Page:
When the firms learned that their DSL service would soon be terminated, neither had a backup in place. Their IT experts scrambled to find alternatives, only to find that other suppliers of DSL and traditional T-1 lines would take weeks to deliver service. Such long delays were unacceptable. "I couldn't afford the downtime," said Craig Puckett, IT manager at King Chapman & Broussard. "Reliable e-mail service is vital to communications with our consultants and clients."

Then his building manager told Puckett about Yipes, whose gigabit optical IP network already served offices where King Chapman & Broussard is headquartered. Puckett said, "I called Yipes on a Monday afternoon, signed a service contract on Wednesday, and had service up and running smoothly by Friday." With Yipes, King Chapman & Broussard now enjoys three times its previous Internet Bandwidth.

Yipes uses Ethernet to carry IP packets over optical fiber. This offers significant advantages over traditional wide area services in terms of cost, network simplicity, bandwidth scalability, and provisioning time, without sacrificing reliability, quality of service, or other essential network characteristics.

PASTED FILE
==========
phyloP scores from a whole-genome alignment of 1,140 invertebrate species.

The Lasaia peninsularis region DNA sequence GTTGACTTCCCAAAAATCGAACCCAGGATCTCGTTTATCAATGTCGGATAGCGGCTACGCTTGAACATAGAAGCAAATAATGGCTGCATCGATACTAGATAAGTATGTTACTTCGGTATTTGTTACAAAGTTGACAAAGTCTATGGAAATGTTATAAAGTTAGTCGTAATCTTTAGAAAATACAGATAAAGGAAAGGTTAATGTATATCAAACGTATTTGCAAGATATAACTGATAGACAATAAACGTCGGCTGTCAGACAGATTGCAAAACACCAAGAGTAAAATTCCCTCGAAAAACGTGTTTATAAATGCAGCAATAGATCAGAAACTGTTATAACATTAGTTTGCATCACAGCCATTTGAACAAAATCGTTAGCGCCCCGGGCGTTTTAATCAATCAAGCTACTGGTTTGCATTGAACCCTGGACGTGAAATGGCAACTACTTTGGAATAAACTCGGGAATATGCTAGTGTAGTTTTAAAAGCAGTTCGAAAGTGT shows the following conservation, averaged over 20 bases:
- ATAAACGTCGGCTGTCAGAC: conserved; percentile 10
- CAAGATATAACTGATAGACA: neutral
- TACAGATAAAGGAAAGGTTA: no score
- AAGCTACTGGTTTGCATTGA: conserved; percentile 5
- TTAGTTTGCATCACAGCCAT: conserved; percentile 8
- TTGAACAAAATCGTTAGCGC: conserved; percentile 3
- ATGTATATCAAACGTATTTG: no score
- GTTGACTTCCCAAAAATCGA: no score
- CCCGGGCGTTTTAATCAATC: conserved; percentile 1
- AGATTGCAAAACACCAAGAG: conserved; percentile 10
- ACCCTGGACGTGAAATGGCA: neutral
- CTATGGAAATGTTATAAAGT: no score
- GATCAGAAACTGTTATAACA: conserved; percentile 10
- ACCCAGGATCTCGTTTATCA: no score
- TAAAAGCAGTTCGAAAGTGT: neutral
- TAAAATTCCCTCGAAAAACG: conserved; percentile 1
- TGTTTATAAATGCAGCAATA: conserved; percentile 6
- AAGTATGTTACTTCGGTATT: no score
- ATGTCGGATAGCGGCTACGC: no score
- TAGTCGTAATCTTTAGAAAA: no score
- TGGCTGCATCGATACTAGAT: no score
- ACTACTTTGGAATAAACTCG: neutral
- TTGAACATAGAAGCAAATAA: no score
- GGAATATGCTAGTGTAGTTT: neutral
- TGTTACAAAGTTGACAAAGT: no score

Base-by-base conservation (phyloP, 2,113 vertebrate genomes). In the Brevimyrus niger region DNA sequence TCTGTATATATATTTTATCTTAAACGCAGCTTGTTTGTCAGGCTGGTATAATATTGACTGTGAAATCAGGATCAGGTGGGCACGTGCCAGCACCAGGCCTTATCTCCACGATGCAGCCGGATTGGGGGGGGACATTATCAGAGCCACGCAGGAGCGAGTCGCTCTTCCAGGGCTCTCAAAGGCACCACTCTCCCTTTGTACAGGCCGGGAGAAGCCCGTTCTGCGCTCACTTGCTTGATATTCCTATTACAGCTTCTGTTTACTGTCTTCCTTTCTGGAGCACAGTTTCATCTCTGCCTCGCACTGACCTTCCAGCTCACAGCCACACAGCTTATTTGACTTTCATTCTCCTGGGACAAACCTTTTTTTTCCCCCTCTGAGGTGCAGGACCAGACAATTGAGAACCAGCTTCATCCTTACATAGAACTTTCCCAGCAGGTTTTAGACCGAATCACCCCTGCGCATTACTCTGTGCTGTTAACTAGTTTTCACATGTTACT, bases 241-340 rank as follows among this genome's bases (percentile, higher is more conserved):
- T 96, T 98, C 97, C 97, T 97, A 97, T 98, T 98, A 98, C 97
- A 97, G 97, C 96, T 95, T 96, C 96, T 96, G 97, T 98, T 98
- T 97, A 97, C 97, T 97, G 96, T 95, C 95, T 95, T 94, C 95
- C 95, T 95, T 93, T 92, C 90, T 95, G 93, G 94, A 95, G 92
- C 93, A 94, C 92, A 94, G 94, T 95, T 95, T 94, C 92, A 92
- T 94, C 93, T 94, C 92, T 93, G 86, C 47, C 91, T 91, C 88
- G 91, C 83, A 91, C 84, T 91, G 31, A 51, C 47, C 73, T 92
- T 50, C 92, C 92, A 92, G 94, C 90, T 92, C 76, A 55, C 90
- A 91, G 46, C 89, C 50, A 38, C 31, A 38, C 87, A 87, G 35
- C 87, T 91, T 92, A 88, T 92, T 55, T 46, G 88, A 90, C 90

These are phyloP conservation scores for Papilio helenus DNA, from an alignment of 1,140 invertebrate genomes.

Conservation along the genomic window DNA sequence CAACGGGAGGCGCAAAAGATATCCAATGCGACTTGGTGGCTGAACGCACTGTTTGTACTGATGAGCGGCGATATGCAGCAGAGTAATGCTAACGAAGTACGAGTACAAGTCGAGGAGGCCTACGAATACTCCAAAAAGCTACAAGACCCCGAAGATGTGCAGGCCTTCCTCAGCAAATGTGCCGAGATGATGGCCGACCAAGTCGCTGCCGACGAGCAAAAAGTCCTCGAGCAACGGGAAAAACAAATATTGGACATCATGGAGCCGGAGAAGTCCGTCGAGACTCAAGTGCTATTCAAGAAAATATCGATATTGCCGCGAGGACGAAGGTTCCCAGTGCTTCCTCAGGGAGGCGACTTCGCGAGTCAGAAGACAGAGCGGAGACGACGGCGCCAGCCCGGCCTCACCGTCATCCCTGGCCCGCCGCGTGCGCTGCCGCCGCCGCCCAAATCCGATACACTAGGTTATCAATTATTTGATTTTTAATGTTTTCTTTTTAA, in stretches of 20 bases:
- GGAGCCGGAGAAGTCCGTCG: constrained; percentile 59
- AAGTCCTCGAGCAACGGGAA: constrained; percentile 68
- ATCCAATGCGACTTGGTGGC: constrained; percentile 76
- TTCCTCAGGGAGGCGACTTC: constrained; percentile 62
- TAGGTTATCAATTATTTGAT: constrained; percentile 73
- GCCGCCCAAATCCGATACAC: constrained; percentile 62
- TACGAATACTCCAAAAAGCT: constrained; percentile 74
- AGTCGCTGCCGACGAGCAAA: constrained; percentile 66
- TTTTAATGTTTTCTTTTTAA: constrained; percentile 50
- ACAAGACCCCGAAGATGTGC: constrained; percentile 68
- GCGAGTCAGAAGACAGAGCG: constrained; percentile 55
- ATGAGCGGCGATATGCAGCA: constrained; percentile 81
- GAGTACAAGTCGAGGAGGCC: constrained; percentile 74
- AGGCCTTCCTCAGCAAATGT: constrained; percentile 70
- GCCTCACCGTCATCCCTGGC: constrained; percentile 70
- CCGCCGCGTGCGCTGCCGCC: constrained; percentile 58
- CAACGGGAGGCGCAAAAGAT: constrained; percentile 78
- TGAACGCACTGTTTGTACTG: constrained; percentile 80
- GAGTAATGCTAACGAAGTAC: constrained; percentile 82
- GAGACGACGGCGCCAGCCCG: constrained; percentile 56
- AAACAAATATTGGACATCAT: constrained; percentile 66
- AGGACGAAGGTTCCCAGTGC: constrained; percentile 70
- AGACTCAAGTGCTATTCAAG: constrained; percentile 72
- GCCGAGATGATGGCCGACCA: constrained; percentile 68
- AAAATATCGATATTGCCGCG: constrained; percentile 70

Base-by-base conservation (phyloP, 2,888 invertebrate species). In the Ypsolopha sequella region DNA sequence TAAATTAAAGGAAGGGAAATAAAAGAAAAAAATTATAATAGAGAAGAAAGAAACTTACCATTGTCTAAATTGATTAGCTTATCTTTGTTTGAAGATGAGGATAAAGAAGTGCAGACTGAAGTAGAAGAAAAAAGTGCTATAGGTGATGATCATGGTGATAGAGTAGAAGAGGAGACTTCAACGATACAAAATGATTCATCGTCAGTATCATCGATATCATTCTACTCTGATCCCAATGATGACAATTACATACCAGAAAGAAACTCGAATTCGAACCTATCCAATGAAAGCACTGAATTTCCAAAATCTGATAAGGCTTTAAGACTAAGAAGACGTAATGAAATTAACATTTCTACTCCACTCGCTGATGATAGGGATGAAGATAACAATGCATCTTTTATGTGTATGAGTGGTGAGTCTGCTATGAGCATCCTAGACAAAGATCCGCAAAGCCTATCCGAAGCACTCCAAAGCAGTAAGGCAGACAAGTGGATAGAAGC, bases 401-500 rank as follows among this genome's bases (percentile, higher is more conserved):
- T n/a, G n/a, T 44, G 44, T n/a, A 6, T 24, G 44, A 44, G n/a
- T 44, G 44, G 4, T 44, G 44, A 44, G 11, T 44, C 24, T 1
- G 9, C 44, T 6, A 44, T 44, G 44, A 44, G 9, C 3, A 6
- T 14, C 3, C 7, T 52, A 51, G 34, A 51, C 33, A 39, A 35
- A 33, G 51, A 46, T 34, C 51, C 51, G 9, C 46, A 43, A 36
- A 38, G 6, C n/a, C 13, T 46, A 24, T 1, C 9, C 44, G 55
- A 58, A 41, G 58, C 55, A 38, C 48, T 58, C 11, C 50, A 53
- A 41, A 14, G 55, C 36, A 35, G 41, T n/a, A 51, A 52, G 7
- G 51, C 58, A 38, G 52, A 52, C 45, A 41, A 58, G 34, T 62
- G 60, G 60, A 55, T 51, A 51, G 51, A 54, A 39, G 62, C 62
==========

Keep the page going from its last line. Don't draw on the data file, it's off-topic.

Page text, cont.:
Adaptive Broadband
Another service provider who happened to be at the right place at the right time is Adaptive Broadband, a provider of fixed wireless broadband access technology. NextWeb, a Fremont, CA-based Internet service provider, saw it's subscriber base of small and medium business double in the wake of NorthPoint's downfall. NextWeb uses Adaptive Broadband's AB-Access fixed wireless equipment to provide high-speed Internet connections to their customers. Essentially, the technology enables users to ramp up from dial-up speeds of 56K to blazing fast access approaching 25 Mbps -- a nearly 400-fold increase.

Another Adaptive broadband customer, Northern Illinois-based ISP DataFlo was able to transfer many of their customers in under three days. According to DataFlo president, Doug Coker, "These customers are getting the same data transmission speeds that DSL offered and a more reliable connection to boot."

[ Return To The June 2001 Table Of Contents ]

Today @ TMC
Upcoming Events
ITEXPO West 2012
October 2- 5, 2012
The Austin Convention Center
Austin, Texas
The World's Premier Managed Services and Cloud Computing Event
Click for Dates and Locations
Mobility Tech Conference & Expo
October 3- 5, 2012
The Austin Convention Center
Austin, Texas
Cloud Communications Summit
October 3- 5, 2012
The Austin Convention Center
Austin, Texas